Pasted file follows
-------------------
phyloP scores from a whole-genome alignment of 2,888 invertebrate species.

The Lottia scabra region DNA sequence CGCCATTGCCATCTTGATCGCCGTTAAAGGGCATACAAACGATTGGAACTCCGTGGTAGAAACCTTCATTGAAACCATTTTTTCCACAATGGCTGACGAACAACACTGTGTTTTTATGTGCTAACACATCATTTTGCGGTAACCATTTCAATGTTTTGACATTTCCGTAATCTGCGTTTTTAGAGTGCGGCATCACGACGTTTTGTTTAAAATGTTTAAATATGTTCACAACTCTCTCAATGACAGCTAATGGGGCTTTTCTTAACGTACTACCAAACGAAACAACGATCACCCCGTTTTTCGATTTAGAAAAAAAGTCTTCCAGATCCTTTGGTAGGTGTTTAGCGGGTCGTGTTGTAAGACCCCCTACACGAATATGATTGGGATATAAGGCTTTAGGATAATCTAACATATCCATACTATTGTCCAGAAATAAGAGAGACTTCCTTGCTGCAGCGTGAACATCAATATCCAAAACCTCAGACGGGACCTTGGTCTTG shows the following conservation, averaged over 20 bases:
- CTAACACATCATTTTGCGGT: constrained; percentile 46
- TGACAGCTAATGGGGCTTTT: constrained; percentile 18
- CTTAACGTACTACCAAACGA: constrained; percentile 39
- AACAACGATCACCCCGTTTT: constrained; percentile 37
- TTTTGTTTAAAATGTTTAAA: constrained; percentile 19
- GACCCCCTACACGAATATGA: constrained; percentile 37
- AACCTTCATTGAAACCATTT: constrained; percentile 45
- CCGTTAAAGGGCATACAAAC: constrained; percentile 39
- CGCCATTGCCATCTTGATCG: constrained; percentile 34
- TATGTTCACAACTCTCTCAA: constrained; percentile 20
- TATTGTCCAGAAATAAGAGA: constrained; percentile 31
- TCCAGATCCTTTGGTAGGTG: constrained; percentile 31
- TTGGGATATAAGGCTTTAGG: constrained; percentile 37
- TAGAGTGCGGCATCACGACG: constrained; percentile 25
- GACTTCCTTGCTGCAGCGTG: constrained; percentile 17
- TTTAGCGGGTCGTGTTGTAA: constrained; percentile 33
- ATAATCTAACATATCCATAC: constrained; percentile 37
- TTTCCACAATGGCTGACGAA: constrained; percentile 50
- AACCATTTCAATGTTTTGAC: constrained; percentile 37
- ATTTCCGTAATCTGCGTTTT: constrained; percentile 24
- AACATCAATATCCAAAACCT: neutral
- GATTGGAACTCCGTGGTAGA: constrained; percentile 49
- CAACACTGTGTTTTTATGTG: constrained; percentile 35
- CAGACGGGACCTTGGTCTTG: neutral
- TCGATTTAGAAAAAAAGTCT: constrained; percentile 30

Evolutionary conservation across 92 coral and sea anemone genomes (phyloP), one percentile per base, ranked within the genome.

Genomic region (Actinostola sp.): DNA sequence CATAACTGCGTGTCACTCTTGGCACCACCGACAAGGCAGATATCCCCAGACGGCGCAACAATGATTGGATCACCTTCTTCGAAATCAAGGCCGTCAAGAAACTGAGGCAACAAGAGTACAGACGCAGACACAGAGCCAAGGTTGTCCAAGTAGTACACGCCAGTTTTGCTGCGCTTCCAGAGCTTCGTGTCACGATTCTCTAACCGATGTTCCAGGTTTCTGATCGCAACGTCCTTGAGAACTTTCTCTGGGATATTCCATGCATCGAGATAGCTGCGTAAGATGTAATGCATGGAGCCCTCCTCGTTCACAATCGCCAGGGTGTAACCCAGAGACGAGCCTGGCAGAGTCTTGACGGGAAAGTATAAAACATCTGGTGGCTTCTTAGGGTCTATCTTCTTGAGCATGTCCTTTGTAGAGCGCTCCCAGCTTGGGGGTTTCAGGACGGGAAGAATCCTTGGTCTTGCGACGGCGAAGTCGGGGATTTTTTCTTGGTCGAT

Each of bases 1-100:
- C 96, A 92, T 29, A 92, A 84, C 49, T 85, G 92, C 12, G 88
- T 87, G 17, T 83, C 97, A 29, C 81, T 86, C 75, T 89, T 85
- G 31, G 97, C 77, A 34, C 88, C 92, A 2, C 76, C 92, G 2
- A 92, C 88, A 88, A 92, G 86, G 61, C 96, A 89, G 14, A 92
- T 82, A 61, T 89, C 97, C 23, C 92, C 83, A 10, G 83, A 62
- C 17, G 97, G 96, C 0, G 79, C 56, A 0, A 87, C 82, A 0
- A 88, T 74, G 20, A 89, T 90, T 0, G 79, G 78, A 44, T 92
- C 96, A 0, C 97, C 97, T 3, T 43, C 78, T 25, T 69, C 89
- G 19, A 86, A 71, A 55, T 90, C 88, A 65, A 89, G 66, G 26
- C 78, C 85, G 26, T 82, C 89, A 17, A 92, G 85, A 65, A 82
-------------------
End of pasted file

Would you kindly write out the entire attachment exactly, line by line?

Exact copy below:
phyloP scores from a whole-genome alignment of 2,888 invertebrate species.

The Lottia scabra region DNA sequence CGCCATTGCCATCTTGATCGCCGTTAAAGGGCATACAAACGATTGGAACTCCGTGGTAGAAACCTTCATTGAAACCATTTTTTCCACAATGGCTGACGAACAACACTGTGTTTTTATGTGCTAACACATCATTTTGCGGTAACCATTTCAATGTTTTGACATTTCCGTAATCTGCGTTTTTAGAGTGCGGCATCACGACGTTTTGTTTAAAATGTTTAAATATGTTCACAACTCTCTCAATGACAGCTAATGGGGCTTTTCTTAACGTACTACCAAACGAAACAACGATCACCCCGTTTTTCGATTTAGAAAAAAAGTCTTCCAGATCCTTTGGTAGGTGTTTAGCGGGTCGTGTTGTAAGACCCCCTACACGAATATGATTGGGATATAAGGCTTTAGGATAATCTAACATATCCATACTATTGTCCAGAAATAAGAGAGACTTCCTTGCTGCAGCGTGAACATCAATATCCAAAACCTCAGACGGGACCTTGGTCTTG shows the following conservation, averaged over 20 bases:
- CTAACACATCATTTTGCGGT: constrained; percentile 46
- TGACAGCTAATGGGGCTTTT: constrained; percentile 18
- CTTAACGTACTACCAAACGA: constrained; percentile 39
- AACAACGATCACCCCGTTTT: constrained; percentile 37
- TTTTGTTTAAAATGTTTAAA: constrained; percentile 19
- GACCCCCTACACGAATATGA: constrained; percentile 37
- AACCTTCATTGAAACCATTT: constrained; percentile 45
- CCGTTAAAGGGCATACAAAC: constrained; percentile 39
- CGCCATTGCCATCTTGATCG: constrained; percentile 34
- TATGTTCACAACTCTCTCAA: constrained; percentile 20
- TATTGTCCAGAAATAAGAGA: constrained; percentile 31
- TCCAGATCCTTTGGTAGGTG: constrained; percentile 31
- TTGGGATATAAGGCTTTAGG: constrained; percentile 37
- TAGAGTGCGGCATCACGACG: constrained; percentile 25
- GACTTCCTTGCTGCAGCGTG: constrained; percentile 17
- TTTAGCGGGTCGTGTTGTAA: constrained; percentile 33
- ATAATCTAACATATCCATAC: constrained; percentile 37
- TTTCCACAATGGCTGACGAA: constrained; percentile 50
- AACCATTTCAATGTTTTGAC: constrained; percentile 37
- ATTTCCGTAATCTGCGTTTT: constrained; percentile 24
- AACATCAATATCCAAAACCT: neutral
- GATTGGAACTCCGTGGTAGA: constrained; percentile 49
- CAACACTGTGTTTTTATGTG: constrained; percentile 35
- CAGACGGGACCTTGGTCTTG: neutral
- TCGATTTAGAAAAAAAGTCT: constrained; percentile 30

Evolutionary conservation across 92 coral and sea anemone genomes (phyloP), one percentile per base, ranked within the genome.

Genomic region (Actinostola sp.): DNA sequence CATAACTGCGTGTCACTCTTGGCACCACCGACAAGGCAGATATCCCCAGACGGCGCAACAATGATTGGATCACCTTCTTCGAAATCAAGGCCGTCAAGAAACTGAGGCAACAAGAGTACAGACGCAGACACAGAGCCAAGGTTGTCCAAGTAGTACACGCCAGTTTTGCTGCGCTTCCAGAGCTTCGTGTCACGATTCTCTAACCGATGTTCCAGGTTTCTGATCGCAACGTCCTTGAGAACTTTCTCTGGGATATTCCATGCATCGAGATAGCTGCGTAAGATGTAATGCATGGAGCCCTCCTCGTTCACAATCGCCAGGGTGTAACCCAGAGACGAGCCTGGCAGAGTCTTGACGGGAAAGTATAAAACATCTGGTGGCTTCTTAGGGTCTATCTTCTTGAGCATGTCCTTTGTAGAGCGCTCCCAGCTTGGGGGTTTCAGGACGGGAAGAATCCTTGGTCTTGCGACGGCGAAGTCGGGGATTTTTTCTTGGTCGAT

Each of bases 1-100:
- C 96, A 92, T 29, A 92, A 84, C 49, T 85, G 92, C 12, G 88
- T 87, G 17, T 83, C 97, A 29, C 81, T 86, C 75, T 89, T 85
- G 31, G 97, C 77, A 34, C 88, C 92, A 2, C 76, C 92, G 2
- A 92, C 88, A 88, A 92, G 86, G 61, C 96, A 89, G 14, A 92
- T 82, A 61, T 89, C 97, C 23, C 92, C 83, A 10, G 83, A 62
- C 17, G 97, G 96, C 0, G 79, C 56, A 0, A 87, C 82, A 0
- A 88, T 74, G 20, A 89, T 90, T 0, G 79, G 78, A 44, T 92
- C 96, A 0, C 97, C 97, T 3, T 43, C 78, T 25, T 69, C 89
- G 19, A 86, A 71, A 55, T 90, C 88, A 65, A 89, G 66, G 26
- C 78, C 85, G 26, T 82, C 89, A 17, A 92, G 85, A 65, A 82